Instant analog film might just be the world’s most chemically complex entirely manmade product ever created. Numerous chemical reactions take place as you watch the instant print develop. The timing of these reactions is critical to get a good picture in the end. Some need to occur very fast and some more slowly. Some need to occur independently of the others. Some need to interact with others. Controlling all of this is our challenge. Our CTO Stephen Herchen has prepared this update to provide further insight into our research and development efforts over the last year – and the future of Impossible color film.

“When we started to re-invent analog instant photography from scratch, the team was limited to using chemicals that were readily available. We didn’t have access to custom chemicals. During the Polaroid days their chemists came up with over 30,000 new chemicals that had never existed before – several dozen of which were used in its films. When Polaroid stopped its film production the production of these custom chemicals was stopped as well, and these were not available as we attempted to develop our first film products. Over the past two years we have been making serious investments in our R&D in order to improve our films. The primary improvements that we are working on are making the photographs faster developing and more instant, eliminating the need to shield them from light while they are developing, and improving the quality of our B&W films and the color quality of our color films.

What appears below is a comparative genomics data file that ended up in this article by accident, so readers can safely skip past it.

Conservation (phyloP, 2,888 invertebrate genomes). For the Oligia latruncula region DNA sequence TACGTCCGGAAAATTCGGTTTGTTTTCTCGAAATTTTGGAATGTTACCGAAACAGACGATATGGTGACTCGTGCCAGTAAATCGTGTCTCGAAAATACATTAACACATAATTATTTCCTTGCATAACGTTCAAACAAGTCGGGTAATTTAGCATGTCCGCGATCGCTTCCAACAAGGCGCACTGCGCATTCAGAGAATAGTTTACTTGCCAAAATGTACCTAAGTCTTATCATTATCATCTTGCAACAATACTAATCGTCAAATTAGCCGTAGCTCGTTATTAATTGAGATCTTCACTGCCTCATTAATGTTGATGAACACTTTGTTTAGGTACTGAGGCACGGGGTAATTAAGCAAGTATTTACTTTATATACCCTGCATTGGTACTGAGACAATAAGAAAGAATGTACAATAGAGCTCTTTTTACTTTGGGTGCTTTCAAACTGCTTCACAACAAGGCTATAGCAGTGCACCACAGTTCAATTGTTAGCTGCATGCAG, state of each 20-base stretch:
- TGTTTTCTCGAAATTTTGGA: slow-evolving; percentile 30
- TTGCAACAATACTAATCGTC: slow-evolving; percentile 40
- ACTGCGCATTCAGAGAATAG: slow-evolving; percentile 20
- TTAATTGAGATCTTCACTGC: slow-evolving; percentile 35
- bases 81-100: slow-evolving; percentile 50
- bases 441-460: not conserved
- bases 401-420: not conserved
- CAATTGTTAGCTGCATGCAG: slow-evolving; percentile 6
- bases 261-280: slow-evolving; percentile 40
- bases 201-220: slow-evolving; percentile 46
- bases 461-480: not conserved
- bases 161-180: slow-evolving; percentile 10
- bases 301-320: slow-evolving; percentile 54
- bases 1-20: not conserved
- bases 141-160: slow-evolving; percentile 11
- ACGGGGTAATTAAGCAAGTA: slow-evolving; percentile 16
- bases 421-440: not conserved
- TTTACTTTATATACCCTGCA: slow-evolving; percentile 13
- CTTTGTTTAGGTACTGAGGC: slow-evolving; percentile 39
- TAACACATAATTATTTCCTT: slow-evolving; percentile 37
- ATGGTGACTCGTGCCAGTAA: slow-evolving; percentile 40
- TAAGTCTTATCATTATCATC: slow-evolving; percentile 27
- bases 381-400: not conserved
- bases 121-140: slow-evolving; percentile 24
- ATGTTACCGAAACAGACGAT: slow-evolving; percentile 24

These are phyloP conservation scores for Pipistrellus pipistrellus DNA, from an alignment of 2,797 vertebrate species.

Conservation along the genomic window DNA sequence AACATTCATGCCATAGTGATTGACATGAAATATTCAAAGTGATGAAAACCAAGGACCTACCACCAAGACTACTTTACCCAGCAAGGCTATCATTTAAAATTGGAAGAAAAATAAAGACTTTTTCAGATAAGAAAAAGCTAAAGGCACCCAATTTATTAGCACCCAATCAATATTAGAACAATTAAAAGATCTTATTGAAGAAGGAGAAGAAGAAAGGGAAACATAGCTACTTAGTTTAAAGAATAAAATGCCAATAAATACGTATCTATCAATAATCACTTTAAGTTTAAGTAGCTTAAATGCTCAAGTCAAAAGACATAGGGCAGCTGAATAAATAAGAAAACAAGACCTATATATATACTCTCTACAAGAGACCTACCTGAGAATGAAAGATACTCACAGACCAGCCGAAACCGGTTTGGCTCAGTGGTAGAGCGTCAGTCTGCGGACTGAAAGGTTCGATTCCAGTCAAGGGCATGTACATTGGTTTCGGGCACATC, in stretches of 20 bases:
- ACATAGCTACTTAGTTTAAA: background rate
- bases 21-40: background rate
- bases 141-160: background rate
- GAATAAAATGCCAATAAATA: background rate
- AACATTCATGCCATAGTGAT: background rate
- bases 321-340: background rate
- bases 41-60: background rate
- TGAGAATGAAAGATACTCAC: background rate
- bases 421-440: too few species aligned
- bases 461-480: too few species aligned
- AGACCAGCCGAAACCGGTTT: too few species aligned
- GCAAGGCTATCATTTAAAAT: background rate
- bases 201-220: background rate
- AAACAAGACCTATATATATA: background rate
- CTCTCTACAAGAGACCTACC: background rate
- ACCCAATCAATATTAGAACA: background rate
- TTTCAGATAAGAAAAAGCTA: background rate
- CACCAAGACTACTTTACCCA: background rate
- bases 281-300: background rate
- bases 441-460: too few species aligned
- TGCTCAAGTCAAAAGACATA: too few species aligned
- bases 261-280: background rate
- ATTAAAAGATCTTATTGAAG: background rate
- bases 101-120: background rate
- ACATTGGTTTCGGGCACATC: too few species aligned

To do this required us to add a molecular design and chemical synthesis capability to the company in order to replace some of the non-custom chemicals in our first films with newly-invented custom chemicals. It is the properties within these custom chemicals that provide these targeted improvements. This will be an ongoing process but we are already seeing positive results that we are very excited about. At some point in this process we need to decide if the net result of this work has reached a point where we should bring the new chemistry into production and replace our current film with a new improved version. Having the ability to make a small quantity of this experimental film and provide it to our pioneers and members to test is an enormous help to us in making this decision.

Along the development path there were several versions of test film that were used by our pioneers and we used their feedback to refine our chemical formulations

Before we release our films onto the market, we put experimental batches of film through a rigorous set of tests ourselves but we still cannot test the film under the full range of conditions (camera models, exposure conditions, temperatures, the variety of indoor and outdoor subjects, etc) found around the world with our customers. Often when we test a new film with our pioneers we learn something new that we did not see in our internal testing. Plus we get their direct feedback about whether they see the targeted improvements, how significant these improvements are to them and if there is anything about the film that they did not like. We collect this feedback and use it as part of our process to make a go or no-go decision regarding proceeding to production.